The Beatles are one of my favourite bands so I thought I’d have a go at ranking their studio albums. There were eleven in total, not including Magical Mystery Tour and Yellow Submarine which aren’t considered “proper” albums or the US only releases that many of you reading this will know. The eleven albums that follow are their major albums, and the ranking is my opinion only. I go from “worst” to best. Let me know your thoughts.
11. With The Beatles
The album that lands at the bottom of my list is With The Beatles. I can’t say I’m beginning with the “worst” album because it’s one I very much enjoy listening to and I don’t dislike ANY Beatles albums, but this is the one I probably listen to the least.
One of the highlights from me is Roll Over Beethoven which sees the band play a great rendition of the Chuck Berry classic with George Harrison taking lead vocal duties. It’s an exceptional version and maybe my favourite version of the song. But for me this album just contains too many covers and not enough classic Lennon/McCartney originals, especially compared to other albums.
10. Beatles For Sale
Next up comes Beatles For Sale which suffers from the same problem as With The Beatles. There are too many covers and not enough classic Lennon/McCartney numbers, aside from the great I’ll Follow The Sun and Eight Days A Week. The covers however are fantastic with Rock And Roll Music and Kansas City/Hey-Hey-Hey-Hey! being my favourites but it’s not enough to warrant the album being any higher on my list.
One thing I do really enjoy about the album though is the cover. The Beatles released a number of albums which have since become legendary for their album art and Beatles For Sale is certainly no exception.
9. Let It Be
Part of me really wanted to put this higher, as did my fiancé, but I just couldn’t do it. The songs themselves are fantastic and some of my favourite ever Beatles songs feature on this album but the way it was put together alongside the Phil Spector production just doesn’t warrant the album going any higher. And I really hate saying that. That being said though, it’s still a highly enjoyable album to listen to but I have to admit that I probably prefer McCartney’s …Naked version with the stripped down sound. The way Spector included string arrangements on Let It Be and The Long And Winding Road really tainted those songs and McCartney himself hated them as a result.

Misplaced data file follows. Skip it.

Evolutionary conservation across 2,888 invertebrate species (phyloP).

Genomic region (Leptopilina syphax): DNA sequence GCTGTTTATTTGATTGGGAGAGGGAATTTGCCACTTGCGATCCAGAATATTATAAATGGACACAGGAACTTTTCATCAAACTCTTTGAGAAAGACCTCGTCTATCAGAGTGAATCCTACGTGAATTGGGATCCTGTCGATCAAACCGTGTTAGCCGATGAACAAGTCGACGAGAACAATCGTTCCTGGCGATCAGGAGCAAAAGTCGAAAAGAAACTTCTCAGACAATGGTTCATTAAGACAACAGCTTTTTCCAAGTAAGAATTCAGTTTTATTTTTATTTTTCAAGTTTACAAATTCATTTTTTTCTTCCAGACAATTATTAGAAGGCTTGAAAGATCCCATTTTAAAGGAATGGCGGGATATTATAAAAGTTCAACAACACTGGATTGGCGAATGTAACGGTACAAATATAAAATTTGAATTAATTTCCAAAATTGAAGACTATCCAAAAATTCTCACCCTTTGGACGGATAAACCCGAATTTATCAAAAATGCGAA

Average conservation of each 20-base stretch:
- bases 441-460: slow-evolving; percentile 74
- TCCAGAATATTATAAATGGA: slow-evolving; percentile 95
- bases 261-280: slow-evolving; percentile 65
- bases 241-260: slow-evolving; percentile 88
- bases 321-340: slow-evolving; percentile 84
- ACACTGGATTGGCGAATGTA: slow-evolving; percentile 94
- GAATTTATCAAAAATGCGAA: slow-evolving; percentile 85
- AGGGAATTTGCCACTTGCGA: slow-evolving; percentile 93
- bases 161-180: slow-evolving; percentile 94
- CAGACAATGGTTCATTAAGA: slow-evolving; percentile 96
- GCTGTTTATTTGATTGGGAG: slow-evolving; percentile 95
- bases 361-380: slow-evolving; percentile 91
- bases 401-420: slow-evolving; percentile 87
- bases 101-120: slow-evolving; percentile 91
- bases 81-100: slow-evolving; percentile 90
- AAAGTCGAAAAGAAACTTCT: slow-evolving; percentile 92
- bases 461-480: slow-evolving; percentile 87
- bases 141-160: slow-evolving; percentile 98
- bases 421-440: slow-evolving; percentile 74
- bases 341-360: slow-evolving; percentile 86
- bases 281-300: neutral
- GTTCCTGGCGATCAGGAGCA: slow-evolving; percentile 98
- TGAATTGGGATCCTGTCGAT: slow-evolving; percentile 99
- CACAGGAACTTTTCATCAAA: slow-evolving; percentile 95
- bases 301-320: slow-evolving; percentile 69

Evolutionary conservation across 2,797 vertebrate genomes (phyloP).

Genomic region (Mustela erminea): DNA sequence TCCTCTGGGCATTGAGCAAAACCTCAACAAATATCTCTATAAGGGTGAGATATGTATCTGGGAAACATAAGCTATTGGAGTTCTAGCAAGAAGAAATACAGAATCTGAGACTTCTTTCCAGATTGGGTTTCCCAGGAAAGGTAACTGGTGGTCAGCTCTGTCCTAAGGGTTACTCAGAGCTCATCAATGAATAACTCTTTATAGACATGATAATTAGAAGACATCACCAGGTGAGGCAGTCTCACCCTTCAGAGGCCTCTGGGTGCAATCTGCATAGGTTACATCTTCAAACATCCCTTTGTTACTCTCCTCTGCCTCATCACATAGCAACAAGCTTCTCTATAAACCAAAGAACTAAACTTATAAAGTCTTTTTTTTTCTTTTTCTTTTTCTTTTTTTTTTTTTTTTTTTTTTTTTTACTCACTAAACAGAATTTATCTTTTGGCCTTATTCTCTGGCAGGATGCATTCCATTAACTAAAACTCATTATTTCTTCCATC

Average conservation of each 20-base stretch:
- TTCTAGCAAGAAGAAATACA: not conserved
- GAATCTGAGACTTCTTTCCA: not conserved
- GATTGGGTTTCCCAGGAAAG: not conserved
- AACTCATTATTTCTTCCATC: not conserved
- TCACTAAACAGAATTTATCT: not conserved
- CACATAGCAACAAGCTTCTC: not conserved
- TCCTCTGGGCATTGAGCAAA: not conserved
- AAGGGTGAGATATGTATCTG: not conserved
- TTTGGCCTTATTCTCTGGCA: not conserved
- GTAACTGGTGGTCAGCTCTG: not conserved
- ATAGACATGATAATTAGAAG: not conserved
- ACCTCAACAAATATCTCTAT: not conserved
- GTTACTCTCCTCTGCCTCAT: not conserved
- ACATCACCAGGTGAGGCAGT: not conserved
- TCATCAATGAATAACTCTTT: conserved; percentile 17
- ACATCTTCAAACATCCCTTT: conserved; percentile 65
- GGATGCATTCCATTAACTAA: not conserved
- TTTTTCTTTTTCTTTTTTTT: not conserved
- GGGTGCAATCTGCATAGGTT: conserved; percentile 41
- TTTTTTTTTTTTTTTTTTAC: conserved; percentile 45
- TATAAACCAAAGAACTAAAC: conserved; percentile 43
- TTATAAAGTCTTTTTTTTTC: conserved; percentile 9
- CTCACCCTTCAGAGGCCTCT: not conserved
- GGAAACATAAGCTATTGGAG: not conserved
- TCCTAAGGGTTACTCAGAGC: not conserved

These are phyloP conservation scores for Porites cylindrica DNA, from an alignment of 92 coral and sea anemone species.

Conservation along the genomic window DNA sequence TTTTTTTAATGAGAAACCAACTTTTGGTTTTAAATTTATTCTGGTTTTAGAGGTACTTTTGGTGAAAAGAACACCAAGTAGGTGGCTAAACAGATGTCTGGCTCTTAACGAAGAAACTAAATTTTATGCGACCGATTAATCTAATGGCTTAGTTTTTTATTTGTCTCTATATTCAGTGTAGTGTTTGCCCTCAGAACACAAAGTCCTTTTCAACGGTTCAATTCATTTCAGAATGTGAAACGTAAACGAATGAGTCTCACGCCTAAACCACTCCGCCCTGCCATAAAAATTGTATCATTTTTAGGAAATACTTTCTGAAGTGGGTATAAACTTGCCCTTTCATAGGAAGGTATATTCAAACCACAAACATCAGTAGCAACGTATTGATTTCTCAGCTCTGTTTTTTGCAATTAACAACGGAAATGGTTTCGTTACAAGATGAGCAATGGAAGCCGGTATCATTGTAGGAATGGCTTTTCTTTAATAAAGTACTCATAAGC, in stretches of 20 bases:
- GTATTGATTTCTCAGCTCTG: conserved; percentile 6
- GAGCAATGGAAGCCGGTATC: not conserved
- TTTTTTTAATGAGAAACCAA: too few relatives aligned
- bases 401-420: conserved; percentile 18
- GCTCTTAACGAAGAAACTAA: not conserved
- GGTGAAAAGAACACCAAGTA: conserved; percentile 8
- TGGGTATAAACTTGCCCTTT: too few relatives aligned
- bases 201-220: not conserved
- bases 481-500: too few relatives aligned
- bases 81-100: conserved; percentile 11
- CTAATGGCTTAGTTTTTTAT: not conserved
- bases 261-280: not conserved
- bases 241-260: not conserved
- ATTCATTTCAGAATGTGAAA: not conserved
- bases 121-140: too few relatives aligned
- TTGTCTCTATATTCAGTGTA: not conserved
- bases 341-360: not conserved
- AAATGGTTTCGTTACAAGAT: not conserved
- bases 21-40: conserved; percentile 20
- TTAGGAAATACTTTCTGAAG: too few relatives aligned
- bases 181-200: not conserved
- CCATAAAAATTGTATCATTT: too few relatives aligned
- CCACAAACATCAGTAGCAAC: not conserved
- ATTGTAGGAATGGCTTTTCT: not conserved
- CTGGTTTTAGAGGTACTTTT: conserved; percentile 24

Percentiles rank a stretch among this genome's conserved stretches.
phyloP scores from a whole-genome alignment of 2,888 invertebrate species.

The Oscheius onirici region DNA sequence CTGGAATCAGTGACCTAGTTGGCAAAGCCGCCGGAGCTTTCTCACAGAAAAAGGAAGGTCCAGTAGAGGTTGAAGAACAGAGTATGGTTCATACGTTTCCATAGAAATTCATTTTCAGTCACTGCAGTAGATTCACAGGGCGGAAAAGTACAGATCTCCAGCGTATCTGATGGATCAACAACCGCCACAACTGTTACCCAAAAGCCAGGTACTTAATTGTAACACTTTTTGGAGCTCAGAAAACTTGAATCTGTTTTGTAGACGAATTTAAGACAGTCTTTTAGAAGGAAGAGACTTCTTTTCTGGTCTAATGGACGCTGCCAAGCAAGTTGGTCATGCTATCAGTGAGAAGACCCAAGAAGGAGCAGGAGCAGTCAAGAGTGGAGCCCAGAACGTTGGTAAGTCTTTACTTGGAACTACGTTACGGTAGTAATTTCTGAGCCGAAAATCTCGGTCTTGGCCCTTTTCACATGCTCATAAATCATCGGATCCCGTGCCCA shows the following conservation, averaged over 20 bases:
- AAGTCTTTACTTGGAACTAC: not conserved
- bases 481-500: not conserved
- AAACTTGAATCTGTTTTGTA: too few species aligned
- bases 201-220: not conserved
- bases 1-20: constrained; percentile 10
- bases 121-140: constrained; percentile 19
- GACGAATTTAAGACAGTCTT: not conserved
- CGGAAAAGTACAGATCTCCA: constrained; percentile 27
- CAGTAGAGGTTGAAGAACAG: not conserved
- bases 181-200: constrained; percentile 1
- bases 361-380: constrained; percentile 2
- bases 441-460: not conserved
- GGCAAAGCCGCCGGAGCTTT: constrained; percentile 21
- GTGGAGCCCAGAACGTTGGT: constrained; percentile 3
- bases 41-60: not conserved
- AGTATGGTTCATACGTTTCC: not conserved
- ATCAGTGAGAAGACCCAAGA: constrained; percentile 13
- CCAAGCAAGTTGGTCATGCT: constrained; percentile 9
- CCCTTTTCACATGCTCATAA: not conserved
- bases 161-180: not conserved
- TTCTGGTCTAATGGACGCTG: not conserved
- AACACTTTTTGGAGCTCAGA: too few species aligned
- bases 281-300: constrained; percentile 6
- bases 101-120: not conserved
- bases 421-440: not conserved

The inclusion of one or two studio jams like Maggie Mae and Dig It, while enjoyable to listen to, make this album more of a insight into an album session and not really a proper album. Perhaps Spector would have done better to release a live album with songs recorded on the rooftop at Savile Row, something that still really needs to be released to this day.
8. Please Please Me
As far as debut albums go Please Please Me is exceptional and an album I thoroughly enjoy listening to. It’s particularly good listening to this from a historical point of view in terms of how much their sound changed over such a short period of time. There was after all only seven years between the release of this album and Abbey Road and in that time the Beatles changed music like never before.
The album is brimming with so much energy and electricity each song being as catchy as the one before it. I Saw Her Standing There is an incredible album opener which certainly sets the tone for what comes next with Please Please Me, Love Me Do and Twist And Shout being some of my favourite songs on the album. Superb.
7. A Hard Day’s Night
This is where it starts getting really tough, but I ended up going for A Hard Day’s Night in 7th place. There are a number of Beatles albums that have superb album openers and A Hard Day’s Night is certainly one of the best. That opening chord is one of the most recognisable musical moments in a song by any artist ever.